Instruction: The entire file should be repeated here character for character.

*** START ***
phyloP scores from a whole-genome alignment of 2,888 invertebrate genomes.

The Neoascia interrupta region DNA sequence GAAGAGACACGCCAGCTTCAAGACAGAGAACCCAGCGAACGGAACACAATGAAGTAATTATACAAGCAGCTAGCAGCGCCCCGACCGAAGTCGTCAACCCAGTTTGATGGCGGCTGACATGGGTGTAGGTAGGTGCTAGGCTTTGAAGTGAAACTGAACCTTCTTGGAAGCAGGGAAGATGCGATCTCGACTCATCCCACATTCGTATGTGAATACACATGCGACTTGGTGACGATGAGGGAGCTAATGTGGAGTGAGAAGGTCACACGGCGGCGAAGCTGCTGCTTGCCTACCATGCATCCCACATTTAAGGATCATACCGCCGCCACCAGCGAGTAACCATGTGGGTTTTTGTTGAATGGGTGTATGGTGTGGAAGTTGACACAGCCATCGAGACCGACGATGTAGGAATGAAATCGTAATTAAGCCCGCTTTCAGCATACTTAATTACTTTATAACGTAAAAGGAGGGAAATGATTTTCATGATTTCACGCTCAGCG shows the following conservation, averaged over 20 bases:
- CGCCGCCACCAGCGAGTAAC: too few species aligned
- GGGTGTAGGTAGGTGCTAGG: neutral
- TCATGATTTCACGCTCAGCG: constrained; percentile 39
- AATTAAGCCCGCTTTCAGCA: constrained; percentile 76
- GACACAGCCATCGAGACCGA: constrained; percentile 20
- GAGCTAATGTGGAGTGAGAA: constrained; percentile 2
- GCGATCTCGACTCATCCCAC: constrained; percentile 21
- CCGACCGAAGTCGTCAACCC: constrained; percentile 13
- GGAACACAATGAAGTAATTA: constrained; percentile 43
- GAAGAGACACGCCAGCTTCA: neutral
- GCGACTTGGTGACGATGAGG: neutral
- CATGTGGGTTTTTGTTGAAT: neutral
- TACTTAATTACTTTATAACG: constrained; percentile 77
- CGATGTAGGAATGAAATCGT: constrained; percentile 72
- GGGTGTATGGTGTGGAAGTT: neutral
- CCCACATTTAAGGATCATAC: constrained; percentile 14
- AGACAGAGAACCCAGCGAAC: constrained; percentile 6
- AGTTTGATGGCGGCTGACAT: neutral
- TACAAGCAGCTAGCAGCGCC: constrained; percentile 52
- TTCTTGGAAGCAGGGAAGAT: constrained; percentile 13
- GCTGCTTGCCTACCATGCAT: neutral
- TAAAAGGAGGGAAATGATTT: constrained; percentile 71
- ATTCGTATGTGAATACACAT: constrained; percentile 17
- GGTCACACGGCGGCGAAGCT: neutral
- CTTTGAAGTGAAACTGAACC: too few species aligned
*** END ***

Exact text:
phyloP scores from a whole-genome alignment of 2,888 invertebrate genomes.

The Neoascia interrupta region DNA sequence GAAGAGACACGCCAGCTTCAAGACAGAGAACCCAGCGAACGGAACACAATGAAGTAATTATACAAGCAGCTAGCAGCGCCCCGACCGAAGTCGTCAACCCAGTTTGATGGCGGCTGACATGGGTGTAGGTAGGTGCTAGGCTTTGAAGTGAAACTGAACCTTCTTGGAAGCAGGGAAGATGCGATCTCGACTCATCCCACATTCGTATGTGAATACACATGCGACTTGGTGACGATGAGGGAGCTAATGTGGAGTGAGAAGGTCACACGGCGGCGAAGCTGCTGCTTGCCTACCATGCATCCCACATTTAAGGATCATACCGCCGCCACCAGCGAGTAACCATGTGGGTTTTTGTTGAATGGGTGTATGGTGTGGAAGTTGACACAGCCATCGAGACCGACGATGTAGGAATGAAATCGTAATTAAGCCCGCTTTCAGCATACTTAATTACTTTATAACGTAAAAGGAGGGAAATGATTTTCATGATTTCACGCTCAGCG shows the following conservation, averaged over 20 bases:
- CGCCGCCACCAGCGAGTAAC: too few species aligned
- GGGTGTAGGTAGGTGCTAGG: neutral
- TCATGATTTCACGCTCAGCG: constrained; percentile 39
- AATTAAGCCCGCTTTCAGCA: constrained; percentile 76
- GACACAGCCATCGAGACCGA: constrained; percentile 20
- GAGCTAATGTGGAGTGAGAA: constrained; percentile 2
- GCGATCTCGACTCATCCCAC: constrained; percentile 21
- CCGACCGAAGTCGTCAACCC: constrained; percentile 13
- GGAACACAATGAAGTAATTA: constrained; percentile 43
- GAAGAGACACGCCAGCTTCA: neutral
- GCGACTTGGTGACGATGAGG: neutral
- CATGTGGGTTTTTGTTGAAT: neutral
- TACTTAATTACTTTATAACG: constrained; percentile 77
- CGATGTAGGAATGAAATCGT: constrained; percentile 72
- GGGTGTATGGTGTGGAAGTT: neutral
- CCCACATTTAAGGATCATAC: constrained; percentile 14
- AGACAGAGAACCCAGCGAAC: constrained; percentile 6
- AGTTTGATGGCGGCTGACAT: neutral
- TACAAGCAGCTAGCAGCGCC: constrained; percentile 52
- TTCTTGGAAGCAGGGAAGAT: constrained; percentile 13
- GCTGCTTGCCTACCATGCAT: neutral
- TAAAAGGAGGGAAATGATTT: constrained; percentile 71
- ATTCGTATGTGAATACACAT: constrained; percentile 17
- GGTCACACGGCGGCGAAGCT: neutral
- CTTTGAAGTGAAACTGAACC: too few species aligned